On the contrary, higher TFCs were noted in all three coronary artery territories in the acute phase of TC in a study by Bybee et al, which suggested diffuse coronary microcirculatory abnormalities.12 In this study, the TFC from admission coronary angiograms of 16 female patients with TC were compared with the TFC of 16 age and gender matched control cohort who had normal coronary angiograms preceding valve surgery. All patients with TC had abnormal TFC (>30 cineframes/second) in 1 or greater epicardial coronary vessels. Ten out of 16 patients (62.5%) had significantly abnormal TFCs in all three epicardial coronary vessels. The mean TFCs were higher in all three major epicardial coronary arteries in the TC patients compared to the controls. (Corrected LAD= 41 ± 11 vs. 24 ± 4 cineframes; left circumflex= 44 ± 14 vs. 27 ±6 cineframes; and right coronary artery= 35 ± 12 vs. 25 ± 5 cineframes; p <0.001).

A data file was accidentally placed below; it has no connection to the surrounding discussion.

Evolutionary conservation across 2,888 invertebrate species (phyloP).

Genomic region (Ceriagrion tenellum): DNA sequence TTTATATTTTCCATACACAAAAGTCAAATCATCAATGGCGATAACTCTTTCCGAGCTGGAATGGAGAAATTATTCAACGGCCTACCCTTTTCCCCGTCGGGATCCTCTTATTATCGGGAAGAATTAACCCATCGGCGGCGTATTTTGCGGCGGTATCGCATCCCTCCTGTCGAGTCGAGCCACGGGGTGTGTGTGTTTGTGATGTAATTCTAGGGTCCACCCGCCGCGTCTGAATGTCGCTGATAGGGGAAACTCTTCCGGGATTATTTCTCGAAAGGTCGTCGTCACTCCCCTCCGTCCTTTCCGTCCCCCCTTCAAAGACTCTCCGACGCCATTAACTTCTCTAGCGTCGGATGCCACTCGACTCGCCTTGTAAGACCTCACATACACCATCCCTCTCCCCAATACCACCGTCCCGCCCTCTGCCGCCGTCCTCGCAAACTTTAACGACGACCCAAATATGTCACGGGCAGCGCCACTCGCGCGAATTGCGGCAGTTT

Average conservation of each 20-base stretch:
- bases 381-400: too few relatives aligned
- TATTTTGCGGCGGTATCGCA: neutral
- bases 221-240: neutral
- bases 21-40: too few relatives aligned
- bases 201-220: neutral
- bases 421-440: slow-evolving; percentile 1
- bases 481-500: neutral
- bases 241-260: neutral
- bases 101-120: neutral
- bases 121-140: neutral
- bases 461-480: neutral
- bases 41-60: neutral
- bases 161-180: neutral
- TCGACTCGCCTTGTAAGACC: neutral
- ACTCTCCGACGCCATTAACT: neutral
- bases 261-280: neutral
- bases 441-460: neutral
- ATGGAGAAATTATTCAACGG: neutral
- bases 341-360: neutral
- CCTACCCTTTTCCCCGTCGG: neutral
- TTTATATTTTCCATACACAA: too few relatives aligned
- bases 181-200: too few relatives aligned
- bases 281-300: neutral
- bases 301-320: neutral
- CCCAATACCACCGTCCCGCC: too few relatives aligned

Two patients underwent repeat angiography within 28 days after initial presentation, which revealed normalization of the TFCs in both patients in all three epicardial vessels. These findings revealed increased microcirculatory resistance and diffuse CMVD, highly suggestive of CMVD playing a major role in pathogenesis of TC.12 Another study by Kurisu et al evaluated TFCs in 28 patients with TC and compared to 20 controls with atypical chest pain that had normal angiograms, and showed similar results.14 The angiograms were recorded at 25 frames/ second on a 35 mm cine frame. TC patients had significantly elevated TFCs in all three epicardial coronary arteries, compared to controls, in the acute phase. (LAD corrected count of 63 ± 24 vs. 28 ± 7, left circumflex frame count of 42 ± 15 vs. 20 ± 6, right coronary frame count 48 ± 16 vs. 25 ± 5, in TC patients vs. controls, respectively).